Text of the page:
In 2018, we’ll begin to understand which sustainability metrics are important to our employees and our customers to help determine which areas will become our core focus. Next, we’ll develop a governance structure to help drive the achievement and measurement of our sustainability effort. Finally, in 2019, we’ll develop a plan that sets the goals, objectives, and short- and long-term actions we need to take to improve our sustainability as a company. We know Aqua does many things that are sustainable, but we can and need to do better if we want to catch up to our peers in the industry.

We’ll be soliciting ideas and feedback in the future, so please keep an eye out for ways you can share your thoughts.

Last, I want to thank everyone at Aqua for protecting and providing Earth’s most essential resource every day! There is no greater responsibility to our communities, our families and our planet!

Did you know? Other ways Aqua is making a difference:

  • Some of Aqua’s reservoirs have preserved land around them. This land is home to threatened and endangered species. By preserving land to protect our water supplies, we are also helping to protect and re-establish threatened and endangered species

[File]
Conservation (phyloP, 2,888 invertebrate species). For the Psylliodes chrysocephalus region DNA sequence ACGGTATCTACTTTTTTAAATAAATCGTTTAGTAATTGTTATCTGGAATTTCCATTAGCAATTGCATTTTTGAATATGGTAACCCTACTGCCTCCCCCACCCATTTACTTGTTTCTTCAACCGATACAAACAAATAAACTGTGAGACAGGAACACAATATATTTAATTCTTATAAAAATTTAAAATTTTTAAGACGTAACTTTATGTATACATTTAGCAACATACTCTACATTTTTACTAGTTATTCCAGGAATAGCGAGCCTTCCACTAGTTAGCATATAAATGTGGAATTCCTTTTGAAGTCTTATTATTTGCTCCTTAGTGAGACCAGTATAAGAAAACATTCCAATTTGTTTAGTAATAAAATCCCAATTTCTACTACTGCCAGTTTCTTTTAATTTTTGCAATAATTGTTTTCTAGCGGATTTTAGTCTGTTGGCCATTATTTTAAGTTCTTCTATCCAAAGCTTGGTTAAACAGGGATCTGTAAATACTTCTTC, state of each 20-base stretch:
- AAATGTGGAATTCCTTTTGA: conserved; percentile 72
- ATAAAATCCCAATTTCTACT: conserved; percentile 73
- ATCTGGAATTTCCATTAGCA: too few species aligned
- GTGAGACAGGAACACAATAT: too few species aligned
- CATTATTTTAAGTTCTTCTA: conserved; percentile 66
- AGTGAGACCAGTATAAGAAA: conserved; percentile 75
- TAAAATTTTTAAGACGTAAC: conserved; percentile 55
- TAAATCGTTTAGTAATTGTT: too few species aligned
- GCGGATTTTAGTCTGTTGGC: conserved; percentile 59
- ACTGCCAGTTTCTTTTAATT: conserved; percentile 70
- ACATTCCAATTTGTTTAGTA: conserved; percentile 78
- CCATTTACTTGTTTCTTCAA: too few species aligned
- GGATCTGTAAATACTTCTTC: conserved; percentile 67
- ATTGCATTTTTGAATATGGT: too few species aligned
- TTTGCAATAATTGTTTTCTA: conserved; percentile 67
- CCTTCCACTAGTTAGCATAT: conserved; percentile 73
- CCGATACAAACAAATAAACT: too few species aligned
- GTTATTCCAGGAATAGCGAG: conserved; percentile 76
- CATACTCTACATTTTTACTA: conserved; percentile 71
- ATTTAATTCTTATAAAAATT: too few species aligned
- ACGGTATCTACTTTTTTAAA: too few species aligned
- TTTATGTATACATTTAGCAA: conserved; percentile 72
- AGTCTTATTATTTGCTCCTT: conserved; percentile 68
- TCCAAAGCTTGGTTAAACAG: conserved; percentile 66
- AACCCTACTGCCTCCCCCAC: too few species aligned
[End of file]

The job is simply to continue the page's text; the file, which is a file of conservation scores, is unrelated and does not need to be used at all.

• Aqua has been participating in TreeVitalize in Pennsylvania since 2005. In total, Aqua has planted more than 43,658 trees for 277 projects, equal to 302 acres of trees. What does this mean for the environment? Well, each tree sequesters 26 to 48 pounds of carbon per year depending on size. Each acre of trees counters about 26,000 miles of driving roughly, so in total, these trees counter about 7.8 million miles of driving per year. Aqua’s fleet drives about 17.4 million miles per year, so these trees counter roughly 45 percent of Aqua’s carbon footprint from driving.
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Get the (Earth Day) Party Started with Aqua!

 

At Aqua, we’re obsessed with all things related to our most precious resource: water

Since we’re also obsessed with the source of that water (Earth) it should come as no surprise that we’re big fans of Earth Day

In anticipation of the upcoming occasion, which eco-conscious folks all over the world will celebrate on April 22, we thought we’d take an inside look at the ways Aqua is committed to acting as a sustainable steward to the environment.